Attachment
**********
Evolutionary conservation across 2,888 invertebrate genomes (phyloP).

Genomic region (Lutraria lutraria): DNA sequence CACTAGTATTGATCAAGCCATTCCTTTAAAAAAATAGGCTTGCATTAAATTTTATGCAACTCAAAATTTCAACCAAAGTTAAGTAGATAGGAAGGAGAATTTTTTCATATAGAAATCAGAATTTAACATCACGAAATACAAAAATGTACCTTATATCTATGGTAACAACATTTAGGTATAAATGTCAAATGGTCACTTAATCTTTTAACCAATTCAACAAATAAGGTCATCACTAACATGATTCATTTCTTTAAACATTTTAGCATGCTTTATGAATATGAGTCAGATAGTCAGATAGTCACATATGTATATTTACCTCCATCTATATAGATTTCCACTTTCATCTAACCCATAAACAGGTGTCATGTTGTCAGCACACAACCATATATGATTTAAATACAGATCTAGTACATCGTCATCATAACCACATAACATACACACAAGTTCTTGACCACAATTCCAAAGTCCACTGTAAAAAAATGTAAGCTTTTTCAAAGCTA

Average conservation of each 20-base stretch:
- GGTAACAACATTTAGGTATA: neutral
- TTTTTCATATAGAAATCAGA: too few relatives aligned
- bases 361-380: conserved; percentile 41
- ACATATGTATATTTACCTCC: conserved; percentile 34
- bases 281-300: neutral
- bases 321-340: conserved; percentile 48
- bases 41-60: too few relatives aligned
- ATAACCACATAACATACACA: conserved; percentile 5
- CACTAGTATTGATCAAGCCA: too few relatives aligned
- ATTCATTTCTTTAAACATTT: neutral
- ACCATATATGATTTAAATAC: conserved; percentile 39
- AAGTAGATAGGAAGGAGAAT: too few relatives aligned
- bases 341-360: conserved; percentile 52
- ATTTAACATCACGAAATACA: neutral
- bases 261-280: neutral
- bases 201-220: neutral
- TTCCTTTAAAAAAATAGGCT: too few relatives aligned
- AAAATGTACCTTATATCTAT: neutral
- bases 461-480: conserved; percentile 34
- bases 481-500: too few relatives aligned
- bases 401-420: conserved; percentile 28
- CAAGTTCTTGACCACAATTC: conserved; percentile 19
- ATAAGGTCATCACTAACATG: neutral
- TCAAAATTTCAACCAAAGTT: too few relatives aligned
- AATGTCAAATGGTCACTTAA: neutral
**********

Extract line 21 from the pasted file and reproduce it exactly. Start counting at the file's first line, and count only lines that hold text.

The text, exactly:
- AAAATGTACCTTATATCTAT: neutral